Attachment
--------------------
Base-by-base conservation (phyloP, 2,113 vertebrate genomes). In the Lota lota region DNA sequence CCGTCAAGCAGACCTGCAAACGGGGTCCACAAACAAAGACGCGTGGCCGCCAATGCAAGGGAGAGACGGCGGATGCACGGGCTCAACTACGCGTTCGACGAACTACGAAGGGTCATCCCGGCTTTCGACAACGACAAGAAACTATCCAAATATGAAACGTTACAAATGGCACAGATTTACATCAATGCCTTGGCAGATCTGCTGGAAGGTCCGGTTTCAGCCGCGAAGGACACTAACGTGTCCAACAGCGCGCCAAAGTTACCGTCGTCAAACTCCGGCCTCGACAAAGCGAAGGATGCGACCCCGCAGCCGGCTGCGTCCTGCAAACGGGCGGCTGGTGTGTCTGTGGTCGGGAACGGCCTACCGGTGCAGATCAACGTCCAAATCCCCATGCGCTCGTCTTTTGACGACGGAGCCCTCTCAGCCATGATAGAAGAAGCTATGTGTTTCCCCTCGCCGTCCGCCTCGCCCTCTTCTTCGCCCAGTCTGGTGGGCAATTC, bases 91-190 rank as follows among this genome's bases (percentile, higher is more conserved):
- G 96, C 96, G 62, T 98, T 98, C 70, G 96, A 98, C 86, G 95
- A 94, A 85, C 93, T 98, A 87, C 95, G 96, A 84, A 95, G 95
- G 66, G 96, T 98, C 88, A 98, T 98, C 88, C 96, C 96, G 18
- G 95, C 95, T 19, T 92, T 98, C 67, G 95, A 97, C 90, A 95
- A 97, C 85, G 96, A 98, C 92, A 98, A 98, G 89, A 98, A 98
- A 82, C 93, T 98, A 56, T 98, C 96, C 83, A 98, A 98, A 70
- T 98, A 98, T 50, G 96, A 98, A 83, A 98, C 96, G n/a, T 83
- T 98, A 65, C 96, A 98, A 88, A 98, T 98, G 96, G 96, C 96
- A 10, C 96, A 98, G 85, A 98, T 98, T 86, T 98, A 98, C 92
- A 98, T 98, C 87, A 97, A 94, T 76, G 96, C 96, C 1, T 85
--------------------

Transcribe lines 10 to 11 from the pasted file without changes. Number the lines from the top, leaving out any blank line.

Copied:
- A 10, C 96, A 98, G 85, A 98, T 98, T 86, T 98, A 98, C 92
- A 98, T 98, C 87, A 97, A 94, T 76, G 96, C 96, C 1, T 85